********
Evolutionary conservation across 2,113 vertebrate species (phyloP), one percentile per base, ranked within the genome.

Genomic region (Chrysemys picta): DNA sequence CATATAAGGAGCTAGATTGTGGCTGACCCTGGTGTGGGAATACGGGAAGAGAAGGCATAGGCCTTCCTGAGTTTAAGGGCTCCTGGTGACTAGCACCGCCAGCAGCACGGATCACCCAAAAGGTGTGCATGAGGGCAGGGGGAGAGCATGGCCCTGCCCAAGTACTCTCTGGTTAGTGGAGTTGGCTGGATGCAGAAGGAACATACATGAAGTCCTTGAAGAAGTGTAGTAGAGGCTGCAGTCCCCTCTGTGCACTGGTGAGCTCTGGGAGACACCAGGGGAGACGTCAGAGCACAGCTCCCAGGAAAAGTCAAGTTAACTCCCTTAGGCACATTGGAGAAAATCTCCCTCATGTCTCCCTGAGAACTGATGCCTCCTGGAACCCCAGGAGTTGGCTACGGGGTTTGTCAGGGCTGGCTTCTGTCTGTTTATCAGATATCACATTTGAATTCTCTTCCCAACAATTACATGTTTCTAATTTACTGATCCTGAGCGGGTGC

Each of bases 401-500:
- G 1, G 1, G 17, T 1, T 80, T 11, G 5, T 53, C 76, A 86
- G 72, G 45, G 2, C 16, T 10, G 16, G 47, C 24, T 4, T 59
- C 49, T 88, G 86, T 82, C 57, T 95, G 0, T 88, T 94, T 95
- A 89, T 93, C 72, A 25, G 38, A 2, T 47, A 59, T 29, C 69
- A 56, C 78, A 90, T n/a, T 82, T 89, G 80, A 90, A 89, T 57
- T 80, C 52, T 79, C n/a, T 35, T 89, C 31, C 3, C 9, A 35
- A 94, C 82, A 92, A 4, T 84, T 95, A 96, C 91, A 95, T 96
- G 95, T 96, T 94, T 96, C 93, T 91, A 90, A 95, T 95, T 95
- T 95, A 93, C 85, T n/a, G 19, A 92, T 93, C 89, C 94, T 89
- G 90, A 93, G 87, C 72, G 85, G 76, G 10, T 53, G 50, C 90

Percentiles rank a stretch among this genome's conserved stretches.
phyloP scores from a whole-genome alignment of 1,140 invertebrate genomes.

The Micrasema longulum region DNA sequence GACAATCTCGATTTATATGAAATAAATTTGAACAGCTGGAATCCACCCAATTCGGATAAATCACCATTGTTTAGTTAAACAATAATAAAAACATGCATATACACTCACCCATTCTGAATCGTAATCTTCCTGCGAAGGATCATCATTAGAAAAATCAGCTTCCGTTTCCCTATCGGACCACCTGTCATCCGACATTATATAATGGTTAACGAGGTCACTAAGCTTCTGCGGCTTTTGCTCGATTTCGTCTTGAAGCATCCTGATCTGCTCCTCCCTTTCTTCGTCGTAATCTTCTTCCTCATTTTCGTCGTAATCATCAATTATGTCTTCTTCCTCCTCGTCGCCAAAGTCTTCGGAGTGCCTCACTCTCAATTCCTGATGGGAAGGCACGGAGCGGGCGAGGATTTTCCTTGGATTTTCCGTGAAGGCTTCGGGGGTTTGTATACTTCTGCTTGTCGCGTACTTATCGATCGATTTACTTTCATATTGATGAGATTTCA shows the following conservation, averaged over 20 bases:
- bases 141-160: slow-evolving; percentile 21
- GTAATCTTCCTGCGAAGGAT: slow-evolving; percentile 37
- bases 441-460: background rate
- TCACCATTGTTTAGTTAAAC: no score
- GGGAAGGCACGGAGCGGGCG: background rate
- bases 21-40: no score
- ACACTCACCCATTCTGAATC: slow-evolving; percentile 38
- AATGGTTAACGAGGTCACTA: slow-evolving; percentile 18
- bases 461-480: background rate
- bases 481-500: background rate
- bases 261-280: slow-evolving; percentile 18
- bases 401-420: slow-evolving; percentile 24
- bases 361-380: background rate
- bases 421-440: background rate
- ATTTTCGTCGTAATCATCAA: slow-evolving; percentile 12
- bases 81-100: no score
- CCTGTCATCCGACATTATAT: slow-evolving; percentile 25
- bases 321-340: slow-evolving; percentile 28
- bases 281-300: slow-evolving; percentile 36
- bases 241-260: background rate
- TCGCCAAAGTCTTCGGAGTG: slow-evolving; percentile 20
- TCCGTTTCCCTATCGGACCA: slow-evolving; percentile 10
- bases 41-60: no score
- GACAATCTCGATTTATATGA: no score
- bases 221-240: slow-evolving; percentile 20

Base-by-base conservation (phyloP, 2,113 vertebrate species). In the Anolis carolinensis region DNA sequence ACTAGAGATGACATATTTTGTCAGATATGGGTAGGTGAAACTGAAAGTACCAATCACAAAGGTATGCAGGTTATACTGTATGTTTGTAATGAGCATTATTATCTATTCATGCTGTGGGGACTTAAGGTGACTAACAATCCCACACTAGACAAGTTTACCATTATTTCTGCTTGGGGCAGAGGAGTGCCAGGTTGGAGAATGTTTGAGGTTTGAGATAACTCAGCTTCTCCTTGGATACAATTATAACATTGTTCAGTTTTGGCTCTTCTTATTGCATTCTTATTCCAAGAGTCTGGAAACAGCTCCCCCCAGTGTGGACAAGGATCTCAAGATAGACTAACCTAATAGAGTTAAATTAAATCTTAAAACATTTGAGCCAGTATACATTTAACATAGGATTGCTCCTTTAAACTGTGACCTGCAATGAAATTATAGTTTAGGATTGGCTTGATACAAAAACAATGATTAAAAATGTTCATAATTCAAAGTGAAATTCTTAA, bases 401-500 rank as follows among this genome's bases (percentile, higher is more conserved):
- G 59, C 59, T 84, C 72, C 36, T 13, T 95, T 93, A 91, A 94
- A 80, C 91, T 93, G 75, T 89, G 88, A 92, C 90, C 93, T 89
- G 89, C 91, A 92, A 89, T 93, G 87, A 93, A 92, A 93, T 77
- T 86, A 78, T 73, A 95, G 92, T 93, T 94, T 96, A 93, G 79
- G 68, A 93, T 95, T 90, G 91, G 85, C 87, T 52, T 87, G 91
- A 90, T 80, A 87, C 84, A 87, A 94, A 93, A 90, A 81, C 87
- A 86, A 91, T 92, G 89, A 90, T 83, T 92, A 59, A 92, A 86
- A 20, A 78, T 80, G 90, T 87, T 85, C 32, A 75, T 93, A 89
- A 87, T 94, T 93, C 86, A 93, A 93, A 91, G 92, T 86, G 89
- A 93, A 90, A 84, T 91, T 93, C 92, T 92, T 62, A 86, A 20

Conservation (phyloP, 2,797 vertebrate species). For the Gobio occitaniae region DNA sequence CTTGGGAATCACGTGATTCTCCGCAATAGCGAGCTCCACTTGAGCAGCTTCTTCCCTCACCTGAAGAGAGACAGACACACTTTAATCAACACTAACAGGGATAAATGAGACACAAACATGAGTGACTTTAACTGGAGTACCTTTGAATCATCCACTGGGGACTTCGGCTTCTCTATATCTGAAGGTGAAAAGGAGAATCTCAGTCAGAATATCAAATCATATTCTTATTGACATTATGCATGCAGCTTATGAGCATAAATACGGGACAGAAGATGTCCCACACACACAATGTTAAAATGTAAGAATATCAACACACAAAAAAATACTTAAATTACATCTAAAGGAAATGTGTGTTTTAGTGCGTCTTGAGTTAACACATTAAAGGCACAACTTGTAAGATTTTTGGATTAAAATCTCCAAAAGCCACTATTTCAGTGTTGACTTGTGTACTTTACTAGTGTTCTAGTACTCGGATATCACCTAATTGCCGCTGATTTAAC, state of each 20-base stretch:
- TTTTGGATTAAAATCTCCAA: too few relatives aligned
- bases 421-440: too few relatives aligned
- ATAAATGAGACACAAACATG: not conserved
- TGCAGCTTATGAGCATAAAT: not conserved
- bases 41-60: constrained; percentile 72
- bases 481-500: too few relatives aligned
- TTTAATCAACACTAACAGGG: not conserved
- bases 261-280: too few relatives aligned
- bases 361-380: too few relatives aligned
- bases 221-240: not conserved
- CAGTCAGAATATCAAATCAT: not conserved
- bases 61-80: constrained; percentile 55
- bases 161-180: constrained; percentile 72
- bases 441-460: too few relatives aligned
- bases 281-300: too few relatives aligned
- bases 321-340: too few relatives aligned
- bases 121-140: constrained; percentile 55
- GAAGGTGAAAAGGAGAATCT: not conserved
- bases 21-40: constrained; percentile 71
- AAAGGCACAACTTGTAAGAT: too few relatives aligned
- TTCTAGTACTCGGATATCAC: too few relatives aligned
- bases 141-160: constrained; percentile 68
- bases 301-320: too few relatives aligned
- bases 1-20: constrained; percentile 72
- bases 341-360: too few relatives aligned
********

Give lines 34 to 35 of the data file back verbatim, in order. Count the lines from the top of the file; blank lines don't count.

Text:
- bases 321-340: slow-evolving; percentile 28
- bases 281-300: slow-evolving; percentile 36